OPINIONS: The Mishnah lists the Halachos unique to each of the two categories of Hekdesh, Kodshei Mizbe'ach and Kodshei Bedek ha'Bayis. The Mishnah lists the stringencies of each category over the other. One of the stringencies of Kodshei Bedek ha'Bayis is that it is possible to commit Me'ilah even with the "Gidulin" -- literally, the "growths" of Kodshei Bedek ha'Bayis, while one cannot commit Me'ilah with the Gidulin of Kodshei Mizbe'ach. The Gemara concludes that even according to the opinion that Gidulin of Kodshei Mizbe'ach are subject to Me'ilah, they are subject to Me'ilah only when the growths themselves are fit to be offered on the Mizbe'ach.
What is a type of growth that is fit to be offered on the Mizbe'ach?
(a) RASHI (DH Gidulin d'Chazi l'Mizbe'ach) explains that the Gemara refers to the offspring of animals of Kodshei Mizbe'ach. Those offspring are fit to be offered on the Mizbe'ach.
TOSFOS (DH v'Afilu l'Man d'Amar) questions this explanation from the Gemara earlier (17b). The Gemara derives from the verse, "Yiheyu Lecha" -- "they will be to you" (Devarim 12:26), that the offspring of Kodshim are like Kodshim themselves. Tosfos understands that this verse is the source that the offspring of Kodshei Mizbe'ach are like their parents (and thus Me'ilah applies to them), and not the fact that they happen to be Gidulin of Kodshei Mizbe'ach.
Tosfos asks another, stronger question on Rashi's explanation. There is no opinion anywhere in the Gemara that maintains that it is possible to commit Me'ilah with the offspring of Kodshei Mizbe'ach. How can Rashi say that there is such an opinion? (See TEMURAS TODAH for a possible answer for Rashi.)
(b) Tosfos therefore asserts that the Gidulin mentioned here refer to the blood of an animal. His source is the Gemara in Me'ilah (12b). The Gemara there quotes Ze'iri who states that it is possible to commit Me'ilah with the blood gathered from the bloodletting of an animal of Kodshim. The Gemara there questions this ruling from the Mishnah that states that one may not benefit from the milk of Kodshim or from the eggs of Torin (doves sanctified as Korbanos), but one nevertheless does not commit Me'ilah if he benefits from them. The Gemara's question there implies that the Gemara maintains that blood has the same status as milk and eggs, which clearly have the status of Gidulin. It must be that the Gemara here, which mentions Gidulin of Kodshei Mizbe'ach that are fit to be offered on the Mizbe'ach, refers to the blood of Kodshim, and the opinion referred to is that of Ze'iri.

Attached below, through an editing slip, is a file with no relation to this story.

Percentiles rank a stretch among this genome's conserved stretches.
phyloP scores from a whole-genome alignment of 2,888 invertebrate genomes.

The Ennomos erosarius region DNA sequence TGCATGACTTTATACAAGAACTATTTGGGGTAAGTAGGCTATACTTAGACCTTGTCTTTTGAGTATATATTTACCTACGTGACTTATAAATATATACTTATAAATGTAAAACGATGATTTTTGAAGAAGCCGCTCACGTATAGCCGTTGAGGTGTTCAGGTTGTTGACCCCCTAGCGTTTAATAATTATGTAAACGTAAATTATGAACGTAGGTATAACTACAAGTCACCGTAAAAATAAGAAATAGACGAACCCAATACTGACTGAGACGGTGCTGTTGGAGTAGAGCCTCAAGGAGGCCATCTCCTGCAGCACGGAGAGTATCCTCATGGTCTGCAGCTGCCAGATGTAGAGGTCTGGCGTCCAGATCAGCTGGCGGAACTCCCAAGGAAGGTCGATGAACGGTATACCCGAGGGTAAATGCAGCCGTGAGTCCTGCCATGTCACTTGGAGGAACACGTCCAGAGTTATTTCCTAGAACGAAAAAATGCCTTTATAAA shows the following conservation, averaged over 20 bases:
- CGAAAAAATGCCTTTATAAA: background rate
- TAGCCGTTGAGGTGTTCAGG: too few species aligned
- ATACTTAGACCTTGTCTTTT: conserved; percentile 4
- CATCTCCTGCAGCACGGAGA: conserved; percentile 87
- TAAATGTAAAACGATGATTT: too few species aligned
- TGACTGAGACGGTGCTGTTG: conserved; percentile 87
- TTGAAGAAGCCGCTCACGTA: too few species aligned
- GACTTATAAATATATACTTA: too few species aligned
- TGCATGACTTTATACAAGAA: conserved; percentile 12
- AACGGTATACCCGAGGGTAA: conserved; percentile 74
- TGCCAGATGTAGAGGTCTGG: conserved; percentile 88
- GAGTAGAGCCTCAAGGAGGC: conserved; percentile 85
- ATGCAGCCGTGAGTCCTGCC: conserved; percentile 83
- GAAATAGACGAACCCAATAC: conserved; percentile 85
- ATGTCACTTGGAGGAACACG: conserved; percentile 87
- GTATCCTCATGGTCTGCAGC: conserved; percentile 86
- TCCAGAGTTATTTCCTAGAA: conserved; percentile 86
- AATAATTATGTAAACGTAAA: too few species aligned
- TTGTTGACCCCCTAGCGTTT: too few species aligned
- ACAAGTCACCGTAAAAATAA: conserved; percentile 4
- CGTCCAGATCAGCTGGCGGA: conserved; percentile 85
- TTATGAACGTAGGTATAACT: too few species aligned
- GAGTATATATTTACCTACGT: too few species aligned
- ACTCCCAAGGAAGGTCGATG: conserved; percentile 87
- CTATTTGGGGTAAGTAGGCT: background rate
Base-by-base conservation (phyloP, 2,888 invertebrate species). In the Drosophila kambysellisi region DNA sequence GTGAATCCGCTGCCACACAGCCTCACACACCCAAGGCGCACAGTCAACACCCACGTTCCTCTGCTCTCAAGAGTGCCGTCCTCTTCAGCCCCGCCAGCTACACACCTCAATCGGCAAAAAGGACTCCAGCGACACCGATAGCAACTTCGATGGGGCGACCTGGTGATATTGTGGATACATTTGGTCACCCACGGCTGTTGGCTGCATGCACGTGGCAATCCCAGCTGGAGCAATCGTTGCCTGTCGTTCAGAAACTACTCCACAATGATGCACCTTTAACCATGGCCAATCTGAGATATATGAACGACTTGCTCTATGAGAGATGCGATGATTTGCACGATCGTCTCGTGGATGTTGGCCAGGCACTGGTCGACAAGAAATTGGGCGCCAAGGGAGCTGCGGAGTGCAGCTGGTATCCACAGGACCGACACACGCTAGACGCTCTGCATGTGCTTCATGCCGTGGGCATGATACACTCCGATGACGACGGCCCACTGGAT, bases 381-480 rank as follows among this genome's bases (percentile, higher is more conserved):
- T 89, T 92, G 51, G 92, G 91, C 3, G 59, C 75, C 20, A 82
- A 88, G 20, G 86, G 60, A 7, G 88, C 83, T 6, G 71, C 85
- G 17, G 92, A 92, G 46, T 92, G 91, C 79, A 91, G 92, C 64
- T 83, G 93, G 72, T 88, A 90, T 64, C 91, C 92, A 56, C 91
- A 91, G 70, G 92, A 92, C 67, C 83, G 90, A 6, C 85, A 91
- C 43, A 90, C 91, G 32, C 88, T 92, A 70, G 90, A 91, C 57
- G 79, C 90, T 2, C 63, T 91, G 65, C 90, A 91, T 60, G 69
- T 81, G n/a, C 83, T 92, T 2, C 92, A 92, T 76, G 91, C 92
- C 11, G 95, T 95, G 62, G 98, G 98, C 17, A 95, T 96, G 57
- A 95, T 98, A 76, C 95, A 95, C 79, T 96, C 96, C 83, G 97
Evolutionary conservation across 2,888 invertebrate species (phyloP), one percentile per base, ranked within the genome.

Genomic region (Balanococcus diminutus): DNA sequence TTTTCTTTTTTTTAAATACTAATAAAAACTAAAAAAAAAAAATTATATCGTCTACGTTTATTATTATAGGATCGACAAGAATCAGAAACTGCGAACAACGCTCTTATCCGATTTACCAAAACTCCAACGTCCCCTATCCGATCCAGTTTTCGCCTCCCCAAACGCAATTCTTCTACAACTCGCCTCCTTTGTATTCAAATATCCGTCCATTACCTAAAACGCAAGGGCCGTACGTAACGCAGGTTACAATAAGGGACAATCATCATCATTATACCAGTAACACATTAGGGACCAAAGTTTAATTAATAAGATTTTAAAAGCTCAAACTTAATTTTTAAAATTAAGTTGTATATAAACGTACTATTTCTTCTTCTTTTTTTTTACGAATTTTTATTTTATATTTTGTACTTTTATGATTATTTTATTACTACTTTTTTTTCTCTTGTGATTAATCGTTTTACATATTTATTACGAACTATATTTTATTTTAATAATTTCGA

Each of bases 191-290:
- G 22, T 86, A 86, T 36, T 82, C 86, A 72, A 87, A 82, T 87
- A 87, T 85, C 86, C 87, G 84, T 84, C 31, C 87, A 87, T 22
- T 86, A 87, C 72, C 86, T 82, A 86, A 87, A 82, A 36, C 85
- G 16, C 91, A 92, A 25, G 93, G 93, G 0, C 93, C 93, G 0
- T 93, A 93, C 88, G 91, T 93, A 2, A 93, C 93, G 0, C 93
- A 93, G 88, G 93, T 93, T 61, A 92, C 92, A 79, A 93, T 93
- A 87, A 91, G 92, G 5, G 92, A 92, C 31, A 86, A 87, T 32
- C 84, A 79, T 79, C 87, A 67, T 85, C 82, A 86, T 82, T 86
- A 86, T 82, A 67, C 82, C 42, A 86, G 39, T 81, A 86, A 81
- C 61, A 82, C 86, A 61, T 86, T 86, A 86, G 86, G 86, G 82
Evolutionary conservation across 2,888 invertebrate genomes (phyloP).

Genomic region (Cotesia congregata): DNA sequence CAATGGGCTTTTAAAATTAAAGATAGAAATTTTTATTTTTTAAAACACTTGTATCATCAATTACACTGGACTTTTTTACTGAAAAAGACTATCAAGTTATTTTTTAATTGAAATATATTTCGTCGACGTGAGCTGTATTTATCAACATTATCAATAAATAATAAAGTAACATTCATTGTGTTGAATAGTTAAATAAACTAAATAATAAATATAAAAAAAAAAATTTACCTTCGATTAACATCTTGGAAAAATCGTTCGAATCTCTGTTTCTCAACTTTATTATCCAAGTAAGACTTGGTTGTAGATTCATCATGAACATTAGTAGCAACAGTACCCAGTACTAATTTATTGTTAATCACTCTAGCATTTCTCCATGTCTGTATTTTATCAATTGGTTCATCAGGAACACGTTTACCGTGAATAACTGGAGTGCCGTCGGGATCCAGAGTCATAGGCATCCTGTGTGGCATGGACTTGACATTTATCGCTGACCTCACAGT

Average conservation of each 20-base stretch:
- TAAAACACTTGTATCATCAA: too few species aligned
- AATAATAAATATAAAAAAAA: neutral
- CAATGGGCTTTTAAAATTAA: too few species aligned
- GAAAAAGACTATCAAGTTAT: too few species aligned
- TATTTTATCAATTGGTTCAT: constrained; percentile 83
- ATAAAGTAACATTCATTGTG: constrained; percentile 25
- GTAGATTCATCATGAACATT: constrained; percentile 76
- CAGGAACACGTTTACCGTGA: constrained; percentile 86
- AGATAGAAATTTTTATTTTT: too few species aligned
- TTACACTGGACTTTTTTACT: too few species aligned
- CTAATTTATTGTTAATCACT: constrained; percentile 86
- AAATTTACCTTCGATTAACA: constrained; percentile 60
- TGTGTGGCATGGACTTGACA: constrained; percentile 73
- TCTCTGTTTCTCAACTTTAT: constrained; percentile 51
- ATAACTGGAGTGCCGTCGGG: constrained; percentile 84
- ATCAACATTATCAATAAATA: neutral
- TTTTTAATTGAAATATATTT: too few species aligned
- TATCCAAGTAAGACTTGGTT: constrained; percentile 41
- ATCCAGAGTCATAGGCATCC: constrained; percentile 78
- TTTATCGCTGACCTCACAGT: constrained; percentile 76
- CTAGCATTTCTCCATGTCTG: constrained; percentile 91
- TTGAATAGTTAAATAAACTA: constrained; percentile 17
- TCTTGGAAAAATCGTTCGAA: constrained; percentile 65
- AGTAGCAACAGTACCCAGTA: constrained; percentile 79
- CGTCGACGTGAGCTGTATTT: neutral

The OLAS SHLOMO asks that blood extracted from an animal through bloodletting is not fit for the Mizbe'ach. The Gemara in Zevachim (25a) states that the blood required for Zerikas ha'Dam is called "Dam ha'Nefesh," which refers to blood that comes out of the animal after the original loss of blood (see Kerisus 22a for a discussion of exactly what is considered Dam ha'Nefesh). Tosfos in Kerisus (20b, DH Dam Hakazah) clearly states that it is highly unusual for the bloodletting of an animal to produce such blood. Accordingly, how can Tosfos say that when the Gemara here refers to Gidulin of Kodshei Mizbe'ach that are fit to be offered on the Mizbe'ach, it refers to blood gathered from bloodletting? Such blood is not Dam ha'Nefesh and is not fit for the Mizbe'ach! The Olas Shlomo concludes that Tosfos must maintain that Ze'iri is discussing the unusual case in which the bloodletting indeed caused the Dam ha'Nefesh to emerge. (Y. MONTROSE)